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Devils rookie Mattias Tedenby makes his presence known

Photo by Andy Marlin/NHLI via Getty Images

Mattias Tedenby puts the puck past the Capital's Braden Holtby for a penalty shot goal at the Prudential Center

NEWARK, N.J. -- In just two weeks time, Mattias Tedenby’s life has changed faster than he can skate.

Ever since his debut on Nov. 10, the 20-year-old has been living out of a West Orange hotel room 15 minutes from the Prudential Center, thousands of miles away from his parents and his girlfriend. He’s also had to adjust to a more controlled style of hockey than he’s been accustomed to while growing up and playing in his native Sweden.

But the 20-year-old winger, who represents a ray of hope for a Devils team in need of wins, has taken it all in stride. After all, ever since the Devils called him up, Tedenby has been fulfilling a childhood dream he had when he was six.

“It was my goal,” Tedenby said in his best broken english. “Ever since I was a kid. My father [Robert] played hockey in the Swedish Elite League so I grew up going to practices and games and wanting to do what he did.”

To his teammates -- especially his veteran linemates, Jason Arnott and Patrik Elias -- he is still a kid. A kid who possesses all the talent in the world. And that talent was on display Monday night as the rookie scored his third goal of the season on a penalty shot and added an assist as the Devils routed the league’s top team, the Washington Capitals, 5-0.

“He’s a spark plug,” Devils head coach John MacLean said. “He’s confident when he has the puck. He enjoys playing. It’s a learning process with him as far as the overall game. But I like his energy right now, he’s done a really good job.”

Tedenby’s energy -- and speed -- was the reason MacLean decided to put him alongside Arnott and Elias, a pair of Devils playoff legends. And the three have flourished playing together ever since. In fact, they combined for four goals and two assists in New Jersey’s thrashing of Washington.

“He uses his speed well and it adds another dimension to our line,” Arnott said of Tedenby. “He just wants to go, go, go all the time. He’s improved every game. And that’s a great sign. He’s shown more confidence to drive to the net, and he’s not afraid to get in there.”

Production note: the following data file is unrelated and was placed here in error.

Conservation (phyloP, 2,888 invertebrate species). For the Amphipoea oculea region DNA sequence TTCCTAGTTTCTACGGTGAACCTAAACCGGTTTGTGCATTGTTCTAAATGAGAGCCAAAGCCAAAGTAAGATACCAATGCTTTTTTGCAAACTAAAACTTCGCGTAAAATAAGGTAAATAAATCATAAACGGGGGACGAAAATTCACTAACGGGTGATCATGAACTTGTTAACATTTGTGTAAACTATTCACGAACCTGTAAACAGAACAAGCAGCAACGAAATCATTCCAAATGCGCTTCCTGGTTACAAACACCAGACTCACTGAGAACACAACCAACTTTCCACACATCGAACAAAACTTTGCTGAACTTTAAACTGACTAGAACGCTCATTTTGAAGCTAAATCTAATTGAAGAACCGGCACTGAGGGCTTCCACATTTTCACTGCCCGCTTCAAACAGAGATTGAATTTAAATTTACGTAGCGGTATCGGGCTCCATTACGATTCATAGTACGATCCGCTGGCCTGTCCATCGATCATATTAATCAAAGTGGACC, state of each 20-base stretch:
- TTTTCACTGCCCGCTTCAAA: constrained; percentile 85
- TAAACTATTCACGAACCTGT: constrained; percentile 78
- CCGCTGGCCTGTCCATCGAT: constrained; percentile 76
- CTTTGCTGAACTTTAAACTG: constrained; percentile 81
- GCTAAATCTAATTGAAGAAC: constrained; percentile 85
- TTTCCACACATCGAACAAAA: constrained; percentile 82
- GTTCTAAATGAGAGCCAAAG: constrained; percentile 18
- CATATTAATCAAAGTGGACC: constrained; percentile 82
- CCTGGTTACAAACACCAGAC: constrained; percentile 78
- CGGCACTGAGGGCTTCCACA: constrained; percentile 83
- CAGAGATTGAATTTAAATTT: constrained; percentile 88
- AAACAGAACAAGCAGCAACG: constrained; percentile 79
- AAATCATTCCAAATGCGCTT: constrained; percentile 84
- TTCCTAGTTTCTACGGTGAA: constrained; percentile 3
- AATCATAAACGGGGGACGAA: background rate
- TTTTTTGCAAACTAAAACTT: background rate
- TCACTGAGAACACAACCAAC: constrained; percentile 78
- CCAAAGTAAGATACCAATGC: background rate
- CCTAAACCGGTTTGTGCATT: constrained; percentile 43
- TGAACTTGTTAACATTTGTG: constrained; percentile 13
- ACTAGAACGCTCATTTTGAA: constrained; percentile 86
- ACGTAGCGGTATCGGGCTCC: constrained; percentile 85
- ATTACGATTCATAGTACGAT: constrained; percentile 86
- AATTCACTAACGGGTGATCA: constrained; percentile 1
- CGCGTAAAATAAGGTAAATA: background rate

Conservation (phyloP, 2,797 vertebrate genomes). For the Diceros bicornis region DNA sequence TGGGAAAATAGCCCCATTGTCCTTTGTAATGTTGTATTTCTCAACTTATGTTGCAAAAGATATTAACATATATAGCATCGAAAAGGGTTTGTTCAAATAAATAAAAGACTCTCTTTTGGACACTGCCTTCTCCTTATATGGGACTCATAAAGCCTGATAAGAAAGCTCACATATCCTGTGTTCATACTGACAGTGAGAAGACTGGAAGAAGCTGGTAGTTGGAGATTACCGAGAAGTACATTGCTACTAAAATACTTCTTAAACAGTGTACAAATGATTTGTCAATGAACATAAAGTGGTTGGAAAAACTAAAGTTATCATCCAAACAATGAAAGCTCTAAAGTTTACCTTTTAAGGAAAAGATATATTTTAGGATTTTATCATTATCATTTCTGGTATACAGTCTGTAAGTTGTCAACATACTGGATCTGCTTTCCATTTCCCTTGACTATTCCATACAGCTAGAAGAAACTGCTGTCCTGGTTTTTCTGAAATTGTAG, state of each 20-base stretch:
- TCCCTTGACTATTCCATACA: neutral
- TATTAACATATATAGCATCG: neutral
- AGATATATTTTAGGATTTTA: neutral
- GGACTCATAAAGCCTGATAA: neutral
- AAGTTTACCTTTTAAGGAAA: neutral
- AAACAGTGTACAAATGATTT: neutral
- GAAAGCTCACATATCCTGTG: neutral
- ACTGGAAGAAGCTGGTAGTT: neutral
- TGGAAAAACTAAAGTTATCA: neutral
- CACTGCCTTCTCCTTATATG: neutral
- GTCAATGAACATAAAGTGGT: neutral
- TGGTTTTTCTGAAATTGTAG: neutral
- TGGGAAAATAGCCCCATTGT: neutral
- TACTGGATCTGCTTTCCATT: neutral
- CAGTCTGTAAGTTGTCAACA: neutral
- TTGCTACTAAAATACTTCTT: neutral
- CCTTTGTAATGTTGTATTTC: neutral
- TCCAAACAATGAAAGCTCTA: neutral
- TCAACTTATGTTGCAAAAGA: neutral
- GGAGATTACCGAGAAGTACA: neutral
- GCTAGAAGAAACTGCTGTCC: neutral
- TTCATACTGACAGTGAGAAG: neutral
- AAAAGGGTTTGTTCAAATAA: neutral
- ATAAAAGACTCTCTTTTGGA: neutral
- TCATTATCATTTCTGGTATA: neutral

Tedenby, the Devils’ first-round pick in the 2008 NHL Draft, is generously listed at 5-foot-10 and 175 pounds. Maybe it’s because he plays that tall, making up for his lack of size by playing with heart and determination.

But despite his stature -- he looks about 5-foot-5, maybe 5-foot-7 and claimed he weighted 172 pounds -- Tedenby overcame the odds, persevered through juniors and made it.

“A lot of people told me I was too small to play at every level I played at,” Tedenby said. “But I don’t care what everyone says.”

He may now that everyone is calling him a star in the making. Still, for that to happen, he’s going have to continue to learn and develop his game.

“For him it’s playing in a smaller rink and not getting lost out there, going all over,” MacLean said. “You’ve still got to play positional hockey. And he’s been conscious of that. He’s a good kid, willing to learn. Sometimes we want him to slow it down a bit, but at the same time you don’t want to slow him down too much. He’s exciting at times.”

Tedenby gave fans a glimpse of what they can expect for years to come when he skated in, deked and beat Capitals goaltender Braden Holty with a well-placed backhander after being awarded a penalty shot with 1 minute, 46 seconds left in the first period. The goal gave the Devils a 3-0 lead.

“That’s my move,” Tedenby said of his patented forehand to backhand deke. “But I can mix it up a bit.”

Given his myriad of moves, it’s hard to fathom that Tedenby didn’t make the team out of training camp. But with the injuries -- and losses -- piling up, he was given a chance.

And so far, he’s made the most of it.

“It’s been fun playing with him,” Arnott said. “He certainly keeps our legs going, that’s for sure.”